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I tried it but apart for very complex isolations (like fur or hair) I far prefer using a clipping path in PS


Quote from: yingyang0
so far both vphoto and ale1969 haven't shown examples of where they used the pen tool for hair


For hairy things fluid mask can be useful just like that new selection tool CS3 has. But when you have to separate definite shapes with different light contrasts in them, like an orange with light from behind for example, the pen tool is imho the way to go.


« Reply #13 on: January 05, 2008, 12:06 »
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Alright I'm getting the "too feathered or to rough" rejection from iStock. Here are some crops. Which is it, too feathered or too rough?



RT


« Reply #14 on: January 05, 2008, 12:51 »
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Alright I'm getting the "too feathered or to rough" rejection from iStock. Here are some crops. Which is it, too feathered or too rough?

It may actually be neither, on occasion I get this rejection from iS on objects I know are perfect isolations, but I learned that occasionally when saving from a Tiff to a jpeg it buggers up the isolation, the solution I have found is after saving the jpeg go back into it, select the white background with a zero threshold, if the edges are  a little bit rough I just increase the exposure by 0.7 and save again, that normally does the trick.

I've no idea why the tiff to jpeg save has this effect and I know it has happened to others as well.

« Reply #15 on: January 05, 2008, 13:15 »
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RTimages

I had a rejection with this TIFF-to-JPEG problem (I even posted a thread here about it). I'll try this trick and see.

Yingyang,

I guess the problem is that the edges look too soft. I normally use a feather of 2 pix when the image is focused, and more in areas where focus is softer.

Regards,
Adelaide

« Reply #16 on: January 05, 2008, 15:10 »
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I've no idea why the tiff to jpeg save has this effect and I know it has happened to others as well.
Well that wasn't the problem here because tiff was not used.

Madelaide, I'll try adjusting that.

« Reply #17 on: January 05, 2008, 23:06 »
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Update: Fluid Mask turns out not to be able to stand up to iStock's exacting standards. It can only do simple images up to iStock's standards, and those can be done with a pen tool in a few minutes. I still like it for use in editing people into and out of photos for my own personal use.

In sum: I don't think it is worth the money unless you're a designer (who doesn't have to be inspected by iStock).

« Reply #18 on: January 06, 2008, 09:37 »
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Thanks for the update.  That's disappointing to hear.  I'll still give it a try when I can.  Been painting our house all weekend so looks like I'll have to wait on that free trial.  Thanks again.

rinderart

« Reply #19 on: February 01, 2008, 13:52 »
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Update: Fluid Mask turns out not to be able to stand up to iStock's exacting standards. It can only do simple images up to iStock's standards, and those can be done with a pen tool in a few minutes. I still like it for use in editing people into and out of photos for my own personal use.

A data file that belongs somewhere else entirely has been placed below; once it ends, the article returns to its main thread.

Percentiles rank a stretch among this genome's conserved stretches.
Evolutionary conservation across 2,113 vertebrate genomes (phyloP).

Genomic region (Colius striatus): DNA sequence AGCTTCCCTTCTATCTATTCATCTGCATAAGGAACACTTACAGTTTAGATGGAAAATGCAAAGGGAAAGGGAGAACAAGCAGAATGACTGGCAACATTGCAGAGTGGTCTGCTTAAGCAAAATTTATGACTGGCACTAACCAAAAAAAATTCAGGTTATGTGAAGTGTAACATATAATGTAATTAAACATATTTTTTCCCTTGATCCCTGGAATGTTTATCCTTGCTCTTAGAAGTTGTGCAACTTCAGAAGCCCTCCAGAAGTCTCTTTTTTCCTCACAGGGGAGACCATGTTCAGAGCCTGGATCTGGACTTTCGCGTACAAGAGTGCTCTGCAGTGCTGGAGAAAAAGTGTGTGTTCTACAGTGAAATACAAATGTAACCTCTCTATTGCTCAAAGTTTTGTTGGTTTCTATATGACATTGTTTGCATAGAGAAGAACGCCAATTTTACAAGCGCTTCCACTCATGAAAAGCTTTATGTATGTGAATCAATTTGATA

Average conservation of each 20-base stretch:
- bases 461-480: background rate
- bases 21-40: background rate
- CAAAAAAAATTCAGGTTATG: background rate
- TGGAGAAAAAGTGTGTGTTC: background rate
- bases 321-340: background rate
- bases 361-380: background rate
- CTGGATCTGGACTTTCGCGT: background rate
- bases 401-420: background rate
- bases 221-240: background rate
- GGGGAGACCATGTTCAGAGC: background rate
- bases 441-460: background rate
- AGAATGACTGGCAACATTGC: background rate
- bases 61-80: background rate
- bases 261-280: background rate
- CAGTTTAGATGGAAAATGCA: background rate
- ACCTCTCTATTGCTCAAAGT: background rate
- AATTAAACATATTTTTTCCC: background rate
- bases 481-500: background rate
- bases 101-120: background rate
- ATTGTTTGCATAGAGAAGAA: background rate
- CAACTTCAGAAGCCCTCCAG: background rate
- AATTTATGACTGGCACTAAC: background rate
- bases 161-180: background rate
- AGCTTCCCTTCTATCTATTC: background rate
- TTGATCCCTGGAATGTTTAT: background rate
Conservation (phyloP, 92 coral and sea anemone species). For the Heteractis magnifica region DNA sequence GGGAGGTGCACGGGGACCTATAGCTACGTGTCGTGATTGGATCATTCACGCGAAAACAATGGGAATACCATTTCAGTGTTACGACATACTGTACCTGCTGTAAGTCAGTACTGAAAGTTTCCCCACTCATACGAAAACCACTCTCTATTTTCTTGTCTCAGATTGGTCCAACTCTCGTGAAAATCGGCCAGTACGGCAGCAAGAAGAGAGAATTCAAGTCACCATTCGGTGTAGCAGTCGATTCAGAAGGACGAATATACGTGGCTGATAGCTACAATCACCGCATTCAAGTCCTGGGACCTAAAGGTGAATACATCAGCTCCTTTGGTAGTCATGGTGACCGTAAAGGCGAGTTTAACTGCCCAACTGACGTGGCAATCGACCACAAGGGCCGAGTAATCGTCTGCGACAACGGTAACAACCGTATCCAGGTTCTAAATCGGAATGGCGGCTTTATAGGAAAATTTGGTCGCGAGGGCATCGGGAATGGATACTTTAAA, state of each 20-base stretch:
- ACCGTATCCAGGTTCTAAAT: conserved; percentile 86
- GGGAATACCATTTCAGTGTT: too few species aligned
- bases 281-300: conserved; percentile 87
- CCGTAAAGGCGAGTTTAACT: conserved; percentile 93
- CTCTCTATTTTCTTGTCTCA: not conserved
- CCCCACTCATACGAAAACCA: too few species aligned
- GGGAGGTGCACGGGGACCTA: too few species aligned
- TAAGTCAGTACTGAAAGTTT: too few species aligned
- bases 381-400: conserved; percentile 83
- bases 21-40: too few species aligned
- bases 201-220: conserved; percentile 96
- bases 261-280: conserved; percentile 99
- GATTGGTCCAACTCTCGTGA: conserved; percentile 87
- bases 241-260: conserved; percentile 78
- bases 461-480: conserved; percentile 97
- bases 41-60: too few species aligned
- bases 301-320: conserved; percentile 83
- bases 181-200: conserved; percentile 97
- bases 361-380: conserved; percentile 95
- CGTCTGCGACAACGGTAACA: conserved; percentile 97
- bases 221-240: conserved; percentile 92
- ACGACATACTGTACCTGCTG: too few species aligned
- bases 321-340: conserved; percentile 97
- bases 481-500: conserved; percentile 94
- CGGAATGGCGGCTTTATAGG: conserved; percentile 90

In sum: I don't think it is worth the money unless you're a designer (who doesn't have to be inspected by iStock).

Correct. They gave me a free copy 6 months ago. Kinda useless for what we do. But for small prints and easy subjects it was fine But why spend $200 on something that is easier and faster in PS. Rating 3 out of ten. forget it with hair or trees.

« Reply #20 on: February 01, 2008, 16:25 »
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Hi,

there are few different ones of this, isn't it just like the extract? command in photoshop?

I struggled with isolations until recently, so I just didn't really bother much. Laurin and others always push learn  photography properly and you don't have problems with noise, isolation etc.  And as I progress I see that this is definetly true. 

Anyway there has been stuff I wanted to do recently on white. I spent time stuffing around with lights (household lights and flashes) and then with a horrible softbox (I know they have there uses and sometimes invaluable but I dont like them, too restrictive).  Anyway I gave up not getting the shots I wanted so went outside for a cigarette and sat depressed :) anyway then it hit me, it was a darkish overcast day, perfect diffused light with just about no shadows. So white table in the garden, still getting shutter spped around 1/100 and we were away.  Each shot that I have processed has taken a minute, quick levels and healing brush. no isolating just perfect, not a lot shots done yet, but all accepted :)

So now I have a lighting solution, and nice place to shoot and a heap of ideas, and of course I keep getting bright sunny days  *LOL*

Phil

« Reply #21 on: February 02, 2008, 13:07 »
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So now I have a lighting solution, and nice place to shoot and a heap of ideas, and of course I keep getting bright sunny days  *LOL*

Phil

Well, I know you're not up in Michigan where we've been getting nothing but dull, gloomy days. Not enough light for any good landscape shots, not dreadful enough to get any good weather shots. Ho hummm. On the other hand, I just bought a 2-light 500 watt lighting kit that should help my current, make-shift setup. And for a lot less than fluid mask.

« Reply #22 on: February 06, 2008, 08:40 »
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OnOne Software has a program call maskpro that I am trying out right now.  It is suppose to be able to do those "difficult" isolations and (according to the intro video) it does.  I have yet to perfect it, but I haven't played around with it much.  You can download a trial version as a plugin for PS CS2 or above.  It cost $159.95.

Here is the link